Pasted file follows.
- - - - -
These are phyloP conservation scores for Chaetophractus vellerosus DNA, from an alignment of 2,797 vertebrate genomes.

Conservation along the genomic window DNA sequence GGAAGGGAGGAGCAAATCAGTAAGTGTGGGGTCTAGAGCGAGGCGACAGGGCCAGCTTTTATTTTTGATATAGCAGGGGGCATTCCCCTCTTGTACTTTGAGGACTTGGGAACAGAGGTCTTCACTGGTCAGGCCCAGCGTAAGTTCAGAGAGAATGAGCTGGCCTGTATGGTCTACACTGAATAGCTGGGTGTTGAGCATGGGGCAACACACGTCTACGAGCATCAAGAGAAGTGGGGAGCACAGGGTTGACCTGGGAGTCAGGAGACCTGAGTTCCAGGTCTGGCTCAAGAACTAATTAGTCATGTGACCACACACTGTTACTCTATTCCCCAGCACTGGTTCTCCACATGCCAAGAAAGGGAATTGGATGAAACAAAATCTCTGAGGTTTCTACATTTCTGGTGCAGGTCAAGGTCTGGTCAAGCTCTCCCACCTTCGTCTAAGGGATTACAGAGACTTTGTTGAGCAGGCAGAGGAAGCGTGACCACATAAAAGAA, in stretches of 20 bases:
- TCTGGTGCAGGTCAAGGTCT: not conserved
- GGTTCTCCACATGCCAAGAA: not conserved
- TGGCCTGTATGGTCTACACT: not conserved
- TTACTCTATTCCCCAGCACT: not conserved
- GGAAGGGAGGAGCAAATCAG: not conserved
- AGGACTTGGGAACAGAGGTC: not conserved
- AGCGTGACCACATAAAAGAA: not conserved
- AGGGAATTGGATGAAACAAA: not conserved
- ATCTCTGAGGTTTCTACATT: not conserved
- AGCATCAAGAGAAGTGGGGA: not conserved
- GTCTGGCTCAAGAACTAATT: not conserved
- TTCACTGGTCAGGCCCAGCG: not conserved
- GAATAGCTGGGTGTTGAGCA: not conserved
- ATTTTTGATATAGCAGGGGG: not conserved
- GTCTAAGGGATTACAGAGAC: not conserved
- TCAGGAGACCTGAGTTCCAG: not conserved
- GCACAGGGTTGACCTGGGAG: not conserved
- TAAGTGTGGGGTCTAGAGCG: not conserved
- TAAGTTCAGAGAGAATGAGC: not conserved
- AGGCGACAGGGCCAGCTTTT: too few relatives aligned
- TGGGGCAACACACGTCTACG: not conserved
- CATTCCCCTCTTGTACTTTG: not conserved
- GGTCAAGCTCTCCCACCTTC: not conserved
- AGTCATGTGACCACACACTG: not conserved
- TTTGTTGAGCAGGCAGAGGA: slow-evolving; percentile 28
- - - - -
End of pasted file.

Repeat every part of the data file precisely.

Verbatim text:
These are phyloP conservation scores for Chaetophractus vellerosus DNA, from an alignment of 2,797 vertebrate genomes.

Conservation along the genomic window DNA sequence GGAAGGGAGGAGCAAATCAGTAAGTGTGGGGTCTAGAGCGAGGCGACAGGGCCAGCTTTTATTTTTGATATAGCAGGGGGCATTCCCCTCTTGTACTTTGAGGACTTGGGAACAGAGGTCTTCACTGGTCAGGCCCAGCGTAAGTTCAGAGAGAATGAGCTGGCCTGTATGGTCTACACTGAATAGCTGGGTGTTGAGCATGGGGCAACACACGTCTACGAGCATCAAGAGAAGTGGGGAGCACAGGGTTGACCTGGGAGTCAGGAGACCTGAGTTCCAGGTCTGGCTCAAGAACTAATTAGTCATGTGACCACACACTGTTACTCTATTCCCCAGCACTGGTTCTCCACATGCCAAGAAAGGGAATTGGATGAAACAAAATCTCTGAGGTTTCTACATTTCTGGTGCAGGTCAAGGTCTGGTCAAGCTCTCCCACCTTCGTCTAAGGGATTACAGAGACTTTGTTGAGCAGGCAGAGGAAGCGTGACCACATAAAAGAA, in stretches of 20 bases:
- TCTGGTGCAGGTCAAGGTCT: not conserved
- GGTTCTCCACATGCCAAGAA: not conserved
- TGGCCTGTATGGTCTACACT: not conserved
- TTACTCTATTCCCCAGCACT: not conserved
- GGAAGGGAGGAGCAAATCAG: not conserved
- AGGACTTGGGAACAGAGGTC: not conserved
- AGCGTGACCACATAAAAGAA: not conserved
- AGGGAATTGGATGAAACAAA: not conserved
- ATCTCTGAGGTTTCTACATT: not conserved
- AGCATCAAGAGAAGTGGGGA: not conserved
- GTCTGGCTCAAGAACTAATT: not conserved
- TTCACTGGTCAGGCCCAGCG: not conserved
- GAATAGCTGGGTGTTGAGCA: not conserved
- ATTTTTGATATAGCAGGGGG: not conserved
- GTCTAAGGGATTACAGAGAC: not conserved
- TCAGGAGACCTGAGTTCCAG: not conserved
- GCACAGGGTTGACCTGGGAG: not conserved
- TAAGTGTGGGGTCTAGAGCG: not conserved
- TAAGTTCAGAGAGAATGAGC: not conserved
- AGGCGACAGGGCCAGCTTTT: too few relatives aligned
- TGGGGCAACACACGTCTACG: not conserved
- CATTCCCCTCTTGTACTTTG: not conserved
- GGTCAAGCTCTCCCACCTTC: not conserved
- AGTCATGTGACCACACACTG: not conserved
- TTTGTTGAGCAGGCAGAGGA: slow-evolving; percentile 28